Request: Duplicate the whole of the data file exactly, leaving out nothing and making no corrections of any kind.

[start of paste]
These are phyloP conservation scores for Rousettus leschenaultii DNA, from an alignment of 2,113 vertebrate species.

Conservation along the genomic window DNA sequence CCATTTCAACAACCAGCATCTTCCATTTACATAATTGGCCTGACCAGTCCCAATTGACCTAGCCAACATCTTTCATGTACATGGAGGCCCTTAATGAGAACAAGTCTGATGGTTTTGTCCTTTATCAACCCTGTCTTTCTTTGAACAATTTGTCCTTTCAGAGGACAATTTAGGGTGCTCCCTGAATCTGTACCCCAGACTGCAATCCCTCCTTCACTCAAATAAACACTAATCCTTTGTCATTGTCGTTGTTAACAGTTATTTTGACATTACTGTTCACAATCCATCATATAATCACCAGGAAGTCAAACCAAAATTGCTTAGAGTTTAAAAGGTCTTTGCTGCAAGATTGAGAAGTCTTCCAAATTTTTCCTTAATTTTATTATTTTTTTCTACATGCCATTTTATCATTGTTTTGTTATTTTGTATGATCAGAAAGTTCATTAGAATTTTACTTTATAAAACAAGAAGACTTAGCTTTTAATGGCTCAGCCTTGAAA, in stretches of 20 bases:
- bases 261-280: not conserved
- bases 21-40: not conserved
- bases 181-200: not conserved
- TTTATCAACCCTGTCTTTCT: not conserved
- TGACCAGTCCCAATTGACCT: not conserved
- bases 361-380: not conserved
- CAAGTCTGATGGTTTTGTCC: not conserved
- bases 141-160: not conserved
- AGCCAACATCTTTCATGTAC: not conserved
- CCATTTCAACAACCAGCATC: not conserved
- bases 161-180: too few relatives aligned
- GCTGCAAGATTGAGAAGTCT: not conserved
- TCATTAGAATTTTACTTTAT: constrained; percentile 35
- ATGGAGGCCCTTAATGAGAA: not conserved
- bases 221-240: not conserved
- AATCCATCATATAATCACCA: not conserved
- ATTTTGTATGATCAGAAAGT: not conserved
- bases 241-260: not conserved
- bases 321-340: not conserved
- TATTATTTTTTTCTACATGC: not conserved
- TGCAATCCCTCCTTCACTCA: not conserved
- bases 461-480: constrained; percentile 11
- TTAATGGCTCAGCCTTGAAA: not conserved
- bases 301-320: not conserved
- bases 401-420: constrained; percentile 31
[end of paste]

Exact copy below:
These are phyloP conservation scores for Rousettus leschenaultii DNA, from an alignment of 2,113 vertebrate species.

Conservation along the genomic window DNA sequence CCATTTCAACAACCAGCATCTTCCATTTACATAATTGGCCTGACCAGTCCCAATTGACCTAGCCAACATCTTTCATGTACATGGAGGCCCTTAATGAGAACAAGTCTGATGGTTTTGTCCTTTATCAACCCTGTCTTTCTTTGAACAATTTGTCCTTTCAGAGGACAATTTAGGGTGCTCCCTGAATCTGTACCCCAGACTGCAATCCCTCCTTCACTCAAATAAACACTAATCCTTTGTCATTGTCGTTGTTAACAGTTATTTTGACATTACTGTTCACAATCCATCATATAATCACCAGGAAGTCAAACCAAAATTGCTTAGAGTTTAAAAGGTCTTTGCTGCAAGATTGAGAAGTCTTCCAAATTTTTCCTTAATTTTATTATTTTTTTCTACATGCCATTTTATCATTGTTTTGTTATTTTGTATGATCAGAAAGTTCATTAGAATTTTACTTTATAAAACAAGAAGACTTAGCTTTTAATGGCTCAGCCTTGAAA, in stretches of 20 bases:
- bases 261-280: not conserved
- bases 21-40: not conserved
- bases 181-200: not conserved
- TTTATCAACCCTGTCTTTCT: not conserved
- TGACCAGTCCCAATTGACCT: not conserved
- bases 361-380: not conserved
- CAAGTCTGATGGTTTTGTCC: not conserved
- bases 141-160: not conserved
- AGCCAACATCTTTCATGTAC: not conserved
- CCATTTCAACAACCAGCATC: not conserved
- bases 161-180: too few relatives aligned
- GCTGCAAGATTGAGAAGTCT: not conserved
- TCATTAGAATTTTACTTTAT: constrained; percentile 35
- ATGGAGGCCCTTAATGAGAA: not conserved
- bases 221-240: not conserved
- AATCCATCATATAATCACCA: not conserved
- ATTTTGTATGATCAGAAAGT: not conserved
- bases 241-260: not conserved
- bases 321-340: not conserved
- TATTATTTTTTTCTACATGC: not conserved
- TGCAATCCCTCCTTCACTCA: not conserved
- bases 461-480: constrained; percentile 11
- TTAATGGCTCAGCCTTGAAA: not conserved
- bases 301-320: not conserved
- bases 401-420: constrained; percentile 31